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Publication numberUS3484630 A
Publication typeGrant
Publication dateDec 16, 1969
Filing dateDec 11, 1967
Priority dateDec 11, 1967
Publication numberUS 3484630 A, US 3484630A, US-A-3484630, US3484630 A, US3484630A
InventorsSchwartz Benjamin
Original AssigneeDoall Co
Export CitationBiBTeX, EndNote, RefMan
External Links: USPTO, USPTO Assignment, Espacenet
Ultrasonic magnetostrictive transducer element
US 3484630 A
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Description  (OCR text may contain errors)

Dec. '16, 1969 3,484,630

ULTRASONIC -'MAGNETOSTRIGTIVE TRANSDUCER ELEMENT B7 SCHWARTZ 2 Sheets-Sheet 1 Filed Dec. 11, 196'? Banjqmm Echwsfiz Dec. 16, 1969 'B. SCHWARTZ 3,484,630

ULTRASONIC MAGNETOSI'RIC'T IVE TRANSDUCER- ELEMENT Filed'bec l l, 1967 2 sheets-sheet 2 United States Patent 3,484,630 ULTRASONIC MAGNETOSTRICTIVE TRANSDUCER ELEMENT Benjamin Schwartz, Poway, Califl, assignor, by mesne assignments, to DoAll Company, Des Plames, 11]., a

corporation of Illinois Filed Dec. 11, 1967, Ser. No. 690,716 Int. Cl. H02n 7/00 US. Cl. 31026 3 Claims ABSTRACT OF THE DISCLOSURE A pair of side-by-side elongated bars of magnetostrictive ferrite or piezoelectric ceramic with laterally pro jecting bosses at the end portions of their adjacent sides, have permanent magnets interposed between the opposing faces of the bosses. All other longitudinally extending surfaces of the bars are coated with an epoxy resin that is cured by baking. The shrinkage of the cured epoxyresin coating which takes place during cooling, prestresses the elongated bars in the transverse direction. This transverse stress coacts with the contraction of the bars in the lengthwise direction brought about by the permanent magnets, to increase the tensile strength of the bars and improves their ability to withstand internal stress.

This invention, like that of application Ser. No. 411,351, assigned to the assignee of the instant application, relates to ultrasonic transducers and has as its purpose and object to provide an improved transducer element.

Ultrasonic transducers convert high frequency electrical power into ultrasonic mechanical vibration and, as pointed out in the Houghton et al. Patent No. 3,256,114, customarily employ elements made of a piezoelectric ceramic or magnetostrictive ferrite. Such transducer elements are highly sensitive to an oscillating electromagnetic field and will expand and contract at the frequency of the oscillatory current used to produce the electromagnetic field. The result is ultrasonic mechanical vibration of the transducer element at an amplitude proportional to the power of the applied electrical energy.

However, as also explained in the Houghton et al. patent, piezoelectric and magnetostrictive transducer elements have notoriously low tensile strength and will crack and break when subjected to high levels of driving power, unless they are preloaded or prestressed in some way. Moreover, such elements are relatively fragile and are apt to break if subjected to even mildly rough handling.

Houghton et al. found that if the piezoelectric or magnetostrictive ferrite element is completely coated with an epoxy resin which has a high shrinkage factor during cooling from the temperature employed in curing the resin, the elements will be suitably preloaded and protected against breakage.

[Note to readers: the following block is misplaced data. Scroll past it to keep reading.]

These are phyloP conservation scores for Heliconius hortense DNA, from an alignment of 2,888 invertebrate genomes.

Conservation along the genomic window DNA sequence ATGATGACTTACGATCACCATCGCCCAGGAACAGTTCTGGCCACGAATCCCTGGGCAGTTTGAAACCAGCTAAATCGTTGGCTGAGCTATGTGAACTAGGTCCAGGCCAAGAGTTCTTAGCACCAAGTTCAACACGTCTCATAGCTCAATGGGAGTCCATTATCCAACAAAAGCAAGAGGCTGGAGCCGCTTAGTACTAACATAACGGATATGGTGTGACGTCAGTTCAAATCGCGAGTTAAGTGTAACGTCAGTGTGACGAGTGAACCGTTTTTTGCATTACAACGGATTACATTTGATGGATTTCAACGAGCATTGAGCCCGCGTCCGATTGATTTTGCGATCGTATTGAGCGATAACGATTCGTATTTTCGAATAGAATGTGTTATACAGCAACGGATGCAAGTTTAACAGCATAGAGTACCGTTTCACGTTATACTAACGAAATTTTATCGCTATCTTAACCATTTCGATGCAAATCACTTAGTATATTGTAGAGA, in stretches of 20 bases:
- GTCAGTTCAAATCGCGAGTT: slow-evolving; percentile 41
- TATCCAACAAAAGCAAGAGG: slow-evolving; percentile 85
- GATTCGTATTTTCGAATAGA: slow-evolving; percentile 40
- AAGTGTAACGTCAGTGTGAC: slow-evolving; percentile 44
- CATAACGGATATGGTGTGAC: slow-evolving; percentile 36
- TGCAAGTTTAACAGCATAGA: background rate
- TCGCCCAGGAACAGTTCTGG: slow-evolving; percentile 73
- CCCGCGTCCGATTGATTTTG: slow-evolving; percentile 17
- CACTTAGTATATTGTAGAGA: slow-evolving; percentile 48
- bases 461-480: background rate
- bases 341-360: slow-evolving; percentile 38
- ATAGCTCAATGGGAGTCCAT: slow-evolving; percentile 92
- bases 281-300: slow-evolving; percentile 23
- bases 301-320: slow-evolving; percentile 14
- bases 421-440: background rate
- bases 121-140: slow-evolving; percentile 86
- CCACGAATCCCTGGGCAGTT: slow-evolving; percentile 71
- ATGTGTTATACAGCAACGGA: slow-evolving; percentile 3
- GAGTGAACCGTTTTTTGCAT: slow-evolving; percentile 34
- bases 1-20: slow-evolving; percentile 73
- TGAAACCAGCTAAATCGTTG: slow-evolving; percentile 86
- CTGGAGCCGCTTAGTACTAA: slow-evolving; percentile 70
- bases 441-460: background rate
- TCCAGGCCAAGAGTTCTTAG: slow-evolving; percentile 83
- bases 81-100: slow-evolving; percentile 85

The preferred physical shape of a transducer element is that of an elongated bar. The electrically energized coils employed to produce the oscillatory electromagnetic field are then wound transversely about the bar, with the result that the lines of magnetic flux which result from energization of the coils with high frequency oscillatory current, thread the bar longitudinally and cause it to lengthen and shorten-or, in other words, to vibrate in the lengthwise mode.

While complete encapsulation of a bar-shaped transducer element no doubt improves its ability to withstand higher levels of electromagnetic driving power, I have found that the lengthwiseas well as transverse-compression of the element resulting from its complete encapsulation in a shell or coat of epoxy resin, significantly 3,484,630 Patented Dec. 16, 1969 reduces its sensitivity. This observation led me to the discovery that the needed increase in tensile strength and desired protection against breakage can be had without diminishing the sensitivity of the element, by combining an epoxy resin coating which is confined to those surfaces of the element where the shrinkage of the resin prestresses the element transversely, with permanent magnets so placed at the ends of the element that the magnetic flux resulting therefrom threads the element longitudinally and causes it to contract.

With these observations and objects in mind, the manner in which the invention achieves its purpose will be appreciated from the following description and the accompanying drawings. This disclosure is intended merely to exemplify the invention. The invention is not limited to the particular structure disclosed, and changes can be made therein which lie within the scope of the appended claims without departing from the invention.

The drawings illustrate two complete examples of the physical embodiment of the invention constructed according to the best modes so far devised for the practical application of the principles thereof, and in which:

FIGURE 1 is a perspective view of a transducer element made in accordance with this invention, and illustrating its preferred embodiment;

FIGURE 2 is a cross sectional view through FIGURE 1 on the plane of the line 22;

FIGURE 3 is a diagrammatic view to better illustrate the salient features of the invention; and

FIGURE 4 is a perspective view of a modified embodiment of the invention.

Referring to the drawings, and especially to FIGURE 1, the numeral 5 designates a two-legged transducer element in position on one wall 6 of a tank or vessel (not shown) the contents of which are to be subjected to ultrasonic vibration. The transducer element is cemented to the wall -6 with a suitable epoxy-type adhesive. An especially satisfactory adhesive for this purpose is made and sold by Emerson & Cuming, Inc., of Canton, Mass., under the trademark Eccobond.

The two-legged transducer element comprises a pair of identical elongated bars 7 of magnetostrictive ferrite or piezoelectric ceramic, preferably the former. The bars 7 have a modified dumb-bell shape with straight longitudinally extending sides and fiat-faced bosses 8 projecting from one side at each end thereof. The bars are positioned in side-by-side parallel relationship with their bosses 8 facing one another.